This green soup is hearty and healthy with the added goodness of roasted garlic and oats. It has a pleasant flavor with visual and textural appeal. The aroma of this soup simmering on stove top is an attractive invitation to pull everyone to the table.

roasted garlicRoasted garlic

  1. Chop off the tail portion of entire bulbs of garlic and drizzle some olive oil.
  2. Wrap them in aluminum foil and roast in an oven preheated to 400º F for 25-30 minutes.
  3. When it is soft to touch and starts browning remove from the oven.
  4. Cool it and squeeze out the contents into a container and store for weeks in the refrigerator.

This can be added to many dishes including pastas and garlic bread.

Ingredients for soup

  • 1 big head of broccoli
  • 1 small bunch spinach
  • 1 tsp roasted garlic
  • 1 small white onion chopped
  • 1 tbsp oats flour (more if you want it thicker)
  • 1 tsp lime zest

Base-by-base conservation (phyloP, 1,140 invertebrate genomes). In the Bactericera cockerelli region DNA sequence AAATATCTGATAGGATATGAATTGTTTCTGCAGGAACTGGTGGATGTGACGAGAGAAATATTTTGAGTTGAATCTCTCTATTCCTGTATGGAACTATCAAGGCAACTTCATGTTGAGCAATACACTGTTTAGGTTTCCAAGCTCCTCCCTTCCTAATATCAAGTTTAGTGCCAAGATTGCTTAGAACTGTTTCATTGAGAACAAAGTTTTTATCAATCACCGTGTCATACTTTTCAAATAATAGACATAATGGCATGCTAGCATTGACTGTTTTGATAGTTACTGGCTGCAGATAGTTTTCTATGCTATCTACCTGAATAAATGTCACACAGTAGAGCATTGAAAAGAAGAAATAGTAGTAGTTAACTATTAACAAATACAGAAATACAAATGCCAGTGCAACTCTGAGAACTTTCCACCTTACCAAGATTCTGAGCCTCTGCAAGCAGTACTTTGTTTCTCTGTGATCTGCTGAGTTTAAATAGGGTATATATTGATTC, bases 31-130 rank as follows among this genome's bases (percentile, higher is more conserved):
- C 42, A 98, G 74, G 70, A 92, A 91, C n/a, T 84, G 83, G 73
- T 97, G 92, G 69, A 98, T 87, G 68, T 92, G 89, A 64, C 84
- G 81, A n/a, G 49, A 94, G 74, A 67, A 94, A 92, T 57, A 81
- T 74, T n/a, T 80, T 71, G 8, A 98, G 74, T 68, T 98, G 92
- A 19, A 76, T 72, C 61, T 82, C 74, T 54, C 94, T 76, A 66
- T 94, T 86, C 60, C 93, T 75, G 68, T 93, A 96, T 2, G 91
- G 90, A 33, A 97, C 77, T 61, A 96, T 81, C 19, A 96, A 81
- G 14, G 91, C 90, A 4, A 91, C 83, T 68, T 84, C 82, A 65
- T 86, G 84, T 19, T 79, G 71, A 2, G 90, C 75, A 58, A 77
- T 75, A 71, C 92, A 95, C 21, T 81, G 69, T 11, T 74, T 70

• 4 cups vegetable broth
  • few sprigs of lime thyme
  • salt & pepper to taste
  • 1/2 lime squeezed
  • 2 tbsp fresh cream
  • 1 tbsp olive oil
  1. Break broccoli into small florets and remove most of the stem.
  2. Sprinkle a little salt and water and microwave for 2 minutes on high.
  3. Blanch spinach in hot water and dip it immediately in icy cold water.
  4. Chop it into smaller pieces.
  5. Heat olive oil in a pan and saute chopped onion.
  6. Add roasted garlic and oats flour and mix well.
  7. Then, add vegetable broth to it and stir well for oat flour to dissolve.
  8. When it boils add lime zest, leaves of lime thyme, broccoli and spinach.
  9. Simmer for a few minutes and add salt. (Store bought broths generally have a lot of salt unless it is low sodium broth, so salt after tasting.)
  10. Remove from heat and add lime juice.
  11. After it cools, puree using a hand blender.